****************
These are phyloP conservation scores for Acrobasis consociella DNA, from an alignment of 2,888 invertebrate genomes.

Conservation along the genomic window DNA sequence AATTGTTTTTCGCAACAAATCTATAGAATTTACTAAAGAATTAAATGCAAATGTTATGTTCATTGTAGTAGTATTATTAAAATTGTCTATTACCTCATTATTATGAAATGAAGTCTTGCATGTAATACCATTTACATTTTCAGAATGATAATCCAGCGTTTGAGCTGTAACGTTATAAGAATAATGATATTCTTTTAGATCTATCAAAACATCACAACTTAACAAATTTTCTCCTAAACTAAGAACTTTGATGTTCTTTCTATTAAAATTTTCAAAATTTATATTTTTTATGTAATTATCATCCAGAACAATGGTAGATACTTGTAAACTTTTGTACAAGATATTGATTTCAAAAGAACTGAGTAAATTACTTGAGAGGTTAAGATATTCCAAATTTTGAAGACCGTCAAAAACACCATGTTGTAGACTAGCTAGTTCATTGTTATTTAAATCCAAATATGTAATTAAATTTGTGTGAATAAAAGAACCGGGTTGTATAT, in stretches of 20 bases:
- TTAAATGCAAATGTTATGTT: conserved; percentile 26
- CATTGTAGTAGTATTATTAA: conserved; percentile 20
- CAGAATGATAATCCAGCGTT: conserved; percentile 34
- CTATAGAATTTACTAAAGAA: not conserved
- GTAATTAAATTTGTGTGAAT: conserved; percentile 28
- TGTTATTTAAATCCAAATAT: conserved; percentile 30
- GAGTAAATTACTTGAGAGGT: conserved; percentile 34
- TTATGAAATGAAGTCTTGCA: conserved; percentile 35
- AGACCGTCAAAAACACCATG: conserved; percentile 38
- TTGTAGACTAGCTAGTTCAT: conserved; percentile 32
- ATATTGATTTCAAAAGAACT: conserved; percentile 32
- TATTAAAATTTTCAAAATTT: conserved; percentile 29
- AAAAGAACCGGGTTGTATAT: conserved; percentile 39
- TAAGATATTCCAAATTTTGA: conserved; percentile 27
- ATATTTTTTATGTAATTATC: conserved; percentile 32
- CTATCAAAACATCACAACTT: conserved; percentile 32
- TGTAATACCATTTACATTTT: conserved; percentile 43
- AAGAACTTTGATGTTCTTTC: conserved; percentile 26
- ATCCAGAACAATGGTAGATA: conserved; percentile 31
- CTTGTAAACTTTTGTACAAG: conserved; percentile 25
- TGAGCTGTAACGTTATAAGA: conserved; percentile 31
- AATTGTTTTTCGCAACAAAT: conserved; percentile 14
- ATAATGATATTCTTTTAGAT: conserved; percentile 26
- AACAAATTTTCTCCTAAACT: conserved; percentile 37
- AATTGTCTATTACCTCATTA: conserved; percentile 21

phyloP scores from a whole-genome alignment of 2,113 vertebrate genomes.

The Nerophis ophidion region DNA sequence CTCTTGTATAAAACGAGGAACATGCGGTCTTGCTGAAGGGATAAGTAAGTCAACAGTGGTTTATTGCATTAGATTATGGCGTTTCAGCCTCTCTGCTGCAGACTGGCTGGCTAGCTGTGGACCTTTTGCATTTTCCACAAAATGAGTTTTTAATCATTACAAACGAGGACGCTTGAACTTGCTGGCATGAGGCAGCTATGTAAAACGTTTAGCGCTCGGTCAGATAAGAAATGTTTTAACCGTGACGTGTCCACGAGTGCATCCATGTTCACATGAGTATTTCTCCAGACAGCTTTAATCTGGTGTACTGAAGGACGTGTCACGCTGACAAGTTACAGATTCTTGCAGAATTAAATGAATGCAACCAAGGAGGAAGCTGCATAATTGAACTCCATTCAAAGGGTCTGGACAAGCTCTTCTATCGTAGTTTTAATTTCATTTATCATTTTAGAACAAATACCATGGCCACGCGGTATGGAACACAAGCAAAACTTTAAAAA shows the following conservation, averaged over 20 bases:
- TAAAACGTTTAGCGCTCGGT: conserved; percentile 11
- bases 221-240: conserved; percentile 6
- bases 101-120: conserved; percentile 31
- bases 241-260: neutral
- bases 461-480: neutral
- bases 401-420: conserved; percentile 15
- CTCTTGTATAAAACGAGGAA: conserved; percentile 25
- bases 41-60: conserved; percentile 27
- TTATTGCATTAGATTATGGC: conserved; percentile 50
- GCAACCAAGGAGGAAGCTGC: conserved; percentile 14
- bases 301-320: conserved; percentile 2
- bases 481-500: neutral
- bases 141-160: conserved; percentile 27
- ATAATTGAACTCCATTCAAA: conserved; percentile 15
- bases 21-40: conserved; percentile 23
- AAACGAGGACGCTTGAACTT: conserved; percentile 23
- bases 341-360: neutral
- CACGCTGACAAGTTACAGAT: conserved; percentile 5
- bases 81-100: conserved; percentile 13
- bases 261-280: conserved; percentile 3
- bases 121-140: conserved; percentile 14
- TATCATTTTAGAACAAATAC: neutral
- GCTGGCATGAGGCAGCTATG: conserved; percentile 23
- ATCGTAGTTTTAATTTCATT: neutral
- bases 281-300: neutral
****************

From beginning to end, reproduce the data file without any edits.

These are phyloP conservation scores for Acrobasis consociella DNA, from an alignment of 2,888 invertebrate genomes.

Conservation along the genomic window DNA sequence AATTGTTTTTCGCAACAAATCTATAGAATTTACTAAAGAATTAAATGCAAATGTTATGTTCATTGTAGTAGTATTATTAAAATTGTCTATTACCTCATTATTATGAAATGAAGTCTTGCATGTAATACCATTTACATTTTCAGAATGATAATCCAGCGTTTGAGCTGTAACGTTATAAGAATAATGATATTCTTTTAGATCTATCAAAACATCACAACTTAACAAATTTTCTCCTAAACTAAGAACTTTGATGTTCTTTCTATTAAAATTTTCAAAATTTATATTTTTTATGTAATTATCATCCAGAACAATGGTAGATACTTGTAAACTTTTGTACAAGATATTGATTTCAAAAGAACTGAGTAAATTACTTGAGAGGTTAAGATATTCCAAATTTTGAAGACCGTCAAAAACACCATGTTGTAGACTAGCTAGTTCATTGTTATTTAAATCCAAATATGTAATTAAATTTGTGTGAATAAAAGAACCGGGTTGTATAT, in stretches of 20 bases:
- TTAAATGCAAATGTTATGTT: conserved; percentile 26
- CATTGTAGTAGTATTATTAA: conserved; percentile 20
- CAGAATGATAATCCAGCGTT: conserved; percentile 34
- CTATAGAATTTACTAAAGAA: not conserved
- GTAATTAAATTTGTGTGAAT: conserved; percentile 28
- TGTTATTTAAATCCAAATAT: conserved; percentile 30
- GAGTAAATTACTTGAGAGGT: conserved; percentile 34
- TTATGAAATGAAGTCTTGCA: conserved; percentile 35
- AGACCGTCAAAAACACCATG: conserved; percentile 38
- TTGTAGACTAGCTAGTTCAT: conserved; percentile 32
- ATATTGATTTCAAAAGAACT: conserved; percentile 32
- TATTAAAATTTTCAAAATTT: conserved; percentile 29
- AAAAGAACCGGGTTGTATAT: conserved; percentile 39
- TAAGATATTCCAAATTTTGA: conserved; percentile 27
- ATATTTTTTATGTAATTATC: conserved; percentile 32
- CTATCAAAACATCACAACTT: conserved; percentile 32
- TGTAATACCATTTACATTTT: conserved; percentile 43
- AAGAACTTTGATGTTCTTTC: conserved; percentile 26
- ATCCAGAACAATGGTAGATA: conserved; percentile 31
- CTTGTAAACTTTTGTACAAG: conserved; percentile 25
- TGAGCTGTAACGTTATAAGA: conserved; percentile 31
- AATTGTTTTTCGCAACAAAT: conserved; percentile 14
- ATAATGATATTCTTTTAGAT: conserved; percentile 26
- AACAAATTTTCTCCTAAACT: conserved; percentile 37
- AATTGTCTATTACCTCATTA: conserved; percentile 21

phyloP scores from a whole-genome alignment of 2,113 vertebrate genomes.

The Nerophis ophidion region DNA sequence CTCTTGTATAAAACGAGGAACATGCGGTCTTGCTGAAGGGATAAGTAAGTCAACAGTGGTTTATTGCATTAGATTATGGCGTTTCAGCCTCTCTGCTGCAGACTGGCTGGCTAGCTGTGGACCTTTTGCATTTTCCACAAAATGAGTTTTTAATCATTACAAACGAGGACGCTTGAACTTGCTGGCATGAGGCAGCTATGTAAAACGTTTAGCGCTCGGTCAGATAAGAAATGTTTTAACCGTGACGTGTCCACGAGTGCATCCATGTTCACATGAGTATTTCTCCAGACAGCTTTAATCTGGTGTACTGAAGGACGTGTCACGCTGACAAGTTACAGATTCTTGCAGAATTAAATGAATGCAACCAAGGAGGAAGCTGCATAATTGAACTCCATTCAAAGGGTCTGGACAAGCTCTTCTATCGTAGTTTTAATTTCATTTATCATTTTAGAACAAATACCATGGCCACGCGGTATGGAACACAAGCAAAACTTTAAAAA shows the following conservation, averaged over 20 bases:
- TAAAACGTTTAGCGCTCGGT: conserved; percentile 11
- bases 221-240: conserved; percentile 6
- bases 101-120: conserved; percentile 31
- bases 241-260: neutral
- bases 461-480: neutral
- bases 401-420: conserved; percentile 15
- CTCTTGTATAAAACGAGGAA: conserved; percentile 25
- bases 41-60: conserved; percentile 27
- TTATTGCATTAGATTATGGC: conserved; percentile 50
- GCAACCAAGGAGGAAGCTGC: conserved; percentile 14
- bases 301-320: conserved; percentile 2
- bases 481-500: neutral
- bases 141-160: conserved; percentile 27
- ATAATTGAACTCCATTCAAA: conserved; percentile 15
- bases 21-40: conserved; percentile 23
- AAACGAGGACGCTTGAACTT: conserved; percentile 23
- bases 341-360: neutral
- CACGCTGACAAGTTACAGAT: conserved; percentile 5
- bases 81-100: conserved; percentile 13
- bases 261-280: conserved; percentile 3
- bases 121-140: conserved; percentile 14
- TATCATTTTAGAACAAATAC: neutral
- GCTGGCATGAGGCAGCTATG: conserved; percentile 23
- ATCGTAGTTTTAATTTCATT: neutral
- bases 281-300: neutral